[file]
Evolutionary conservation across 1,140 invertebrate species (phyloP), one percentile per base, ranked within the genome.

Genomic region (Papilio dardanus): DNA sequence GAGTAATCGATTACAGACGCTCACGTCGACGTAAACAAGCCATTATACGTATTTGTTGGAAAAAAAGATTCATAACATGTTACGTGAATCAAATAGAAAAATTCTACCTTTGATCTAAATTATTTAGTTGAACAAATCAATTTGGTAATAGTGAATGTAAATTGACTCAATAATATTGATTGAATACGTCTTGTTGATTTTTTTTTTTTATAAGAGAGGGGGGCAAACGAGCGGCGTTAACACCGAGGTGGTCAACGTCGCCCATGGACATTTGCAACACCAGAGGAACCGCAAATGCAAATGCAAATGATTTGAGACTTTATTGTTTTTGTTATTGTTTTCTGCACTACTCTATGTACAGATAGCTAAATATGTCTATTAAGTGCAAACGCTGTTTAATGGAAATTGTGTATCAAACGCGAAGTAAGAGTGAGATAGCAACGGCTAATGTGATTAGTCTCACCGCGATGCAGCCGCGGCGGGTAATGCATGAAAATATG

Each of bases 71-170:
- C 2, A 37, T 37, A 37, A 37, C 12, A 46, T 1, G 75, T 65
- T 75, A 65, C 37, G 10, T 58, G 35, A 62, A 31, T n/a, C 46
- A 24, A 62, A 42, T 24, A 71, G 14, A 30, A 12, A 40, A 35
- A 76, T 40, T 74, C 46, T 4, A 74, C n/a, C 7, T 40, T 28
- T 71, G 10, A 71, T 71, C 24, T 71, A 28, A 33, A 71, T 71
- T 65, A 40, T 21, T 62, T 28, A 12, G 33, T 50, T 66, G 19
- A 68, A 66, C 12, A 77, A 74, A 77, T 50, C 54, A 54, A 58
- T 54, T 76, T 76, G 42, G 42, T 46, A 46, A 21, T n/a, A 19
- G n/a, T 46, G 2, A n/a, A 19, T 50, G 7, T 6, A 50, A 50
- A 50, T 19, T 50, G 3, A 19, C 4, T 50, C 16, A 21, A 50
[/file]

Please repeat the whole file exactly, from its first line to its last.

Evolutionary conservation across 1,140 invertebrate species (phyloP), one percentile per base, ranked within the genome.

Genomic region (Papilio dardanus): DNA sequence GAGTAATCGATTACAGACGCTCACGTCGACGTAAACAAGCCATTATACGTATTTGTTGGAAAAAAAGATTCATAACATGTTACGTGAATCAAATAGAAAAATTCTACCTTTGATCTAAATTATTTAGTTGAACAAATCAATTTGGTAATAGTGAATGTAAATTGACTCAATAATATTGATTGAATACGTCTTGTTGATTTTTTTTTTTTATAAGAGAGGGGGGCAAACGAGCGGCGTTAACACCGAGGTGGTCAACGTCGCCCATGGACATTTGCAACACCAGAGGAACCGCAAATGCAAATGCAAATGATTTGAGACTTTATTGTTTTTGTTATTGTTTTCTGCACTACTCTATGTACAGATAGCTAAATATGTCTATTAAGTGCAAACGCTGTTTAATGGAAATTGTGTATCAAACGCGAAGTAAGAGTGAGATAGCAACGGCTAATGTGATTAGTCTCACCGCGATGCAGCCGCGGCGGGTAATGCATGAAAATATG

Each of bases 71-170:
- C 2, A 37, T 37, A 37, A 37, C 12, A 46, T 1, G 75, T 65
- T 75, A 65, C 37, G 10, T 58, G 35, A 62, A 31, T n/a, C 46
- A 24, A 62, A 42, T 24, A 71, G 14, A 30, A 12, A 40, A 35
- A 76, T 40, T 74, C 46, T 4, A 74, C n/a, C 7, T 40, T 28
- T 71, G 10, A 71, T 71, C 24, T 71, A 28, A 33, A 71, T 71
- T 65, A 40, T 21, T 62, T 28, A 12, G 33, T 50, T 66, G 19
- A 68, A 66, C 12, A 77, A 74, A 77, T 50, C 54, A 54, A 58
- T 54, T 76, T 76, G 42, G 42, T 46, A 46, A 21, T n/a, A 19
- G n/a, T 46, G 2, A n/a, A 19, T 50, G 7, T 6, A 50, A 50
- A 50, T 19, T 50, G 3, A 19, C 4, T 50, C 16, A 21, A 50